SEATTLE -- Of all the magical moments of Felix Hernandez's career -- the perfect game, the American League Cy Young Award, the six All-Star berths, the countless King's Courts and double-digit strikeout games -- the King loves to recount another highlight that isn't listed among his pile of pitching performances.If
SEATTLE -- Of all the magical moments of Felix Hernandez's career -- the perfect game, the American League Cy Young Award, the six All-Star berths, the countless King's Courts and double-digit strikeout games -- the King loves to recount another highlight that isn't listed among his pile of pitching performances.
If you want Hernandez to smile, bring up "The Slam." It was eight years ago on this date -- June 23, 2008 -- when Hernandez strode to the plate with the bases loaded at Shea Stadium and launched an opposite-field grand slam off the Mets' Johan Santana, becoming the first AL pitcher to achieve that feat in 37 years.
While numerous National League hurlers have hit slams since, Hernandez remains the only AL pitcher to do so now in 45 seasons. The last AL hurler to hit a slam was Steve Dunning of the Indians on May 11, 1971, off the A's Diego Segui, before the designated hitter rule was instituted in 1973.
Lest anyone forgets, Hernandez is happy to recount his hitting glory. Just ask first-year Mariners manager Scott Servais.
"Yeah, we all know Felix hit a grand slam," Servais said with a chuckle. "That's part of his deal. It's 'Hi, I'm Felix Hernandez. Did you know I hit a home run?' That's kind of how our introductions went."
Servais is teasing, of course, but Hernandez does love to hit. He just hasn't quite been able to duplicate that storybook slam. In the eight years since, he's had 36 plate appearances and hit a less than majestic .067 (2-for-30) with a double, two walks and four sacrifices. That would be a .125 on-base percentage and .100 slugging percentage, which won't help Hernandez in his Hall of Fame candidacy whenever he gets around to retiring.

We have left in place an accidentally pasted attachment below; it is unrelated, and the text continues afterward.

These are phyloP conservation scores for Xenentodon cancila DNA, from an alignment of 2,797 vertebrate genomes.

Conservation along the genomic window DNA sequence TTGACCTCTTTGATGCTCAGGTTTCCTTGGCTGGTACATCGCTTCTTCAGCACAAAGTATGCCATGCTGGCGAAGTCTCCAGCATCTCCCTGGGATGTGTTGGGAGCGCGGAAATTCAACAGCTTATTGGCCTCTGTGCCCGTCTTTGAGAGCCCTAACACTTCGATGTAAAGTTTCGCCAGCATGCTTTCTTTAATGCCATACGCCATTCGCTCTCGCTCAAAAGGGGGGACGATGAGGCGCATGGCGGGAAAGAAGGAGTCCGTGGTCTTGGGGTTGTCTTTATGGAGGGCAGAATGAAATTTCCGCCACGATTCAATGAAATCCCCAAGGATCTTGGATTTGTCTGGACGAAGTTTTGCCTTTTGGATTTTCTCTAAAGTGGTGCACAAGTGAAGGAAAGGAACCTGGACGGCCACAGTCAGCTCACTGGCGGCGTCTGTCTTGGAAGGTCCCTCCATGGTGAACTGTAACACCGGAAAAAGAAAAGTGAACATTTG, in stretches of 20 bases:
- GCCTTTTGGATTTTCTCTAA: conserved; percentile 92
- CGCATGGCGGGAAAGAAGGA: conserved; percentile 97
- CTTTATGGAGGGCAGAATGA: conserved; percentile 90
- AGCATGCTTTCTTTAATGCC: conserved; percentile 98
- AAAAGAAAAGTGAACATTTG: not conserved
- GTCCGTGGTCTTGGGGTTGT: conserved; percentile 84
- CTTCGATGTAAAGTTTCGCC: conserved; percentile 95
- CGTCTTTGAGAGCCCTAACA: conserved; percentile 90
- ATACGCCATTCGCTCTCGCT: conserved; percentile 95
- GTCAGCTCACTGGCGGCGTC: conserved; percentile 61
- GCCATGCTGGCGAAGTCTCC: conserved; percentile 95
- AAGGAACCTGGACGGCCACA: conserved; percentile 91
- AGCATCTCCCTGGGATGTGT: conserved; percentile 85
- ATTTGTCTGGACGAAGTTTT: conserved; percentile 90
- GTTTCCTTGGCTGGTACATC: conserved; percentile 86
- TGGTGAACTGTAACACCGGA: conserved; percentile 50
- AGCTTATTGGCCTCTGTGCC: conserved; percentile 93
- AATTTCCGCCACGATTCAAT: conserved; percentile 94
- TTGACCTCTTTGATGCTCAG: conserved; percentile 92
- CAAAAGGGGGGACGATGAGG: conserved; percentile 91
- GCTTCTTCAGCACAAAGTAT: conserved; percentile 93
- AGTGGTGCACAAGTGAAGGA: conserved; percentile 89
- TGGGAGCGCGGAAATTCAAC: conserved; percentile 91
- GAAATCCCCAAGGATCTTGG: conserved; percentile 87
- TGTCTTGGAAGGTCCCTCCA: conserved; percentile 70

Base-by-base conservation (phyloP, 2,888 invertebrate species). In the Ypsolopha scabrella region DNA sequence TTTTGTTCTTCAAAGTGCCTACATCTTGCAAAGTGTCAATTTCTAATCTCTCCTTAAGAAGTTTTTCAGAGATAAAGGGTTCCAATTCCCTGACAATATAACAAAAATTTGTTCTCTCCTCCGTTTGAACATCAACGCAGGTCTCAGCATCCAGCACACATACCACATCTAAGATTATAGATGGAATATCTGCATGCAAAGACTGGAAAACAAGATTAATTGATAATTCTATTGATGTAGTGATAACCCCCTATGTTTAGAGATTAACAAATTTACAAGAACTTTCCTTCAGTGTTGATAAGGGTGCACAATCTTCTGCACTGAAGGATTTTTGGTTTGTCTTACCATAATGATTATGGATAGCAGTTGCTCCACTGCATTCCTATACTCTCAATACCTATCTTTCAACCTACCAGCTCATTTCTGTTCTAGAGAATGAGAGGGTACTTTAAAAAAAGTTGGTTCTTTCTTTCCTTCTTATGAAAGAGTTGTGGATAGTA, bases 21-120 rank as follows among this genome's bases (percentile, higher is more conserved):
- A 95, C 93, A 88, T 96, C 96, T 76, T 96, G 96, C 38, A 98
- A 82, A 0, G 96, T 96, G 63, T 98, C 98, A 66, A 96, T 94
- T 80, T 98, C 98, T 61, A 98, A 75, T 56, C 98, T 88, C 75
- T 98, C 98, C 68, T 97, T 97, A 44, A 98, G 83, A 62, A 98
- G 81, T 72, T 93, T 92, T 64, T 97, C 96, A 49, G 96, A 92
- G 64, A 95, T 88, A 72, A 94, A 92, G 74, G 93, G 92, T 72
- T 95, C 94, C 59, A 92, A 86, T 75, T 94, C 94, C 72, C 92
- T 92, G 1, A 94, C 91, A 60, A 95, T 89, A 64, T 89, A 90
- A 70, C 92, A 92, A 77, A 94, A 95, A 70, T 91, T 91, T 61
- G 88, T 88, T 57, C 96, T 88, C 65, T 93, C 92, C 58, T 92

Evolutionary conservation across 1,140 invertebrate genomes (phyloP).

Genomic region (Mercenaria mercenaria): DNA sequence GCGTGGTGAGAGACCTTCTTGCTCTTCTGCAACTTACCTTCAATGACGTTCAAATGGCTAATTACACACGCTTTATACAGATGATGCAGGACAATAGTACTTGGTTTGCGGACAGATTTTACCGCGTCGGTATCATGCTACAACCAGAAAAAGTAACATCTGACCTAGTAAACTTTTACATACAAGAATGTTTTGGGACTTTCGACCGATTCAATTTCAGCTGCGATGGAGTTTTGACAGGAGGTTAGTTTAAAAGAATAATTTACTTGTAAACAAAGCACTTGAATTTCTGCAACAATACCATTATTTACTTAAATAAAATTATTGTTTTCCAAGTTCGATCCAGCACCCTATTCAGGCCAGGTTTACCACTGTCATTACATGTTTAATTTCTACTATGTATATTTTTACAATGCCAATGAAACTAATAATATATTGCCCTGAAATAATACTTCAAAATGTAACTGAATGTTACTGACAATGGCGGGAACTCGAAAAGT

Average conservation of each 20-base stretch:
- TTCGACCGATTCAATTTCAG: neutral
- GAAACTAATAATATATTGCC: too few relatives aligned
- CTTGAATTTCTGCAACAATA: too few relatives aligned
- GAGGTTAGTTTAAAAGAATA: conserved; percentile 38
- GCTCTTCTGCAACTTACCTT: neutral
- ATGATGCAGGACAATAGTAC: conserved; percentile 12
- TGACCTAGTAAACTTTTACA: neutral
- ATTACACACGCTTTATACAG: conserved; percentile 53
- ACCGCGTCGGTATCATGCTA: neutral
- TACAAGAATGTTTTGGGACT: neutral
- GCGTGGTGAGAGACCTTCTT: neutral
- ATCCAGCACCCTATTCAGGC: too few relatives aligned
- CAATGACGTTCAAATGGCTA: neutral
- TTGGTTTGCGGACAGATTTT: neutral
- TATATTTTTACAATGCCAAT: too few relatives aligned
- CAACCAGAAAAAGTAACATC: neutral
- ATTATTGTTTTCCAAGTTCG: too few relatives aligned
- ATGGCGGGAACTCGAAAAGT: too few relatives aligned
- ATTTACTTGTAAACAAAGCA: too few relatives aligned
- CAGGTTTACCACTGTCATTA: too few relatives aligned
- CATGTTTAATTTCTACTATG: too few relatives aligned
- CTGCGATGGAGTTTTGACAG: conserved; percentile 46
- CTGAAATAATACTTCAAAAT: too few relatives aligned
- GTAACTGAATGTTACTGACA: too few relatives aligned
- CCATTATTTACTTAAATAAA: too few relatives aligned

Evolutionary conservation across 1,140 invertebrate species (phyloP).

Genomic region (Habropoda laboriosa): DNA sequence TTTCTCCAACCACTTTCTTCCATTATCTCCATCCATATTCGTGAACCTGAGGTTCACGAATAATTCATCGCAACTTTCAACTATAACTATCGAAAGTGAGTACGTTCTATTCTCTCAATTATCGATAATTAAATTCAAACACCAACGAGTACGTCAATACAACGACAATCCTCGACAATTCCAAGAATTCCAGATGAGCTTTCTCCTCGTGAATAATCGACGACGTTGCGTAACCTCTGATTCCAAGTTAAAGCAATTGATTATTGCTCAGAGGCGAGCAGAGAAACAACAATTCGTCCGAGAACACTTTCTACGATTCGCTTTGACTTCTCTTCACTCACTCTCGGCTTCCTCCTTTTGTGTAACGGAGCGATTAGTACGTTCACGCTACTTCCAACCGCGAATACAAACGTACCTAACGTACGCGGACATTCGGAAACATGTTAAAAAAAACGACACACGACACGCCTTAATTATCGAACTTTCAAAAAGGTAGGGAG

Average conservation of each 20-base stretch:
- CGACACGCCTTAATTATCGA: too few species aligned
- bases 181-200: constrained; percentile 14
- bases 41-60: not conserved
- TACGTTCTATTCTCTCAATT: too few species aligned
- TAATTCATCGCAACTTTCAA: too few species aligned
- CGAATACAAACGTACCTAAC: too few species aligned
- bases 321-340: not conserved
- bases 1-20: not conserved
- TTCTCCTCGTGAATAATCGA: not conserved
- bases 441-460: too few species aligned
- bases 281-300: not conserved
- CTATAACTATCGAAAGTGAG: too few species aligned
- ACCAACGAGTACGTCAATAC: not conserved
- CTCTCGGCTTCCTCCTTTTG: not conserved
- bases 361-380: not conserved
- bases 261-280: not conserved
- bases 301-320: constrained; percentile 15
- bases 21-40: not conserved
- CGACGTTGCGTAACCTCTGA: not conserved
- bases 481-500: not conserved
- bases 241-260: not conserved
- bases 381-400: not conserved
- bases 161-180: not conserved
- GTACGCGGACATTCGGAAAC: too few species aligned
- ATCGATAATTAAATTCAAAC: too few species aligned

Counting his grand slam and a hit he had the previous year, 2007, Hernandez's career line is .103/.146/.205. So no, he shouldn't quit his every-fifth-day job.
"I was a pretty good hitter in Little League," Hernandez said of his youth days in Venezuela. "I played shortstop. That was good. I still remember. My mom has everything on the wall. Everything I ever won, she's got up there. In Little League, I'd pitch the first game and play shortstop in the second one. But when I came here when I was 16, that's when I stopped."
When he uncorked on Santana, Hernandez figured that was his first home run since his Little League days.
"My approach? Just swing. I closed my eyes," Hernandez told reporters after that 5-2 win. "I was happy and I was thinking that's all I need -- four runs."
Hernandez wound up spraining his ankle while covering home plate on a wild pitch later that game and went on the 15-day disabled list. That was the last time he went on the DL until this season as he's currently sidelined with a strained calf muscle that will likely keep him out until next month's All-Star break.
When he returns, the Mariners do have five Interleague road games against the Pirates and Cubs at the end of July. So, well, you never know ...
Greg Johns has covered the Mariners since 1997, and for MLB.com since 2011. Follow him on Twitter [
@GregJohnsMLB]() and listen to his podcast.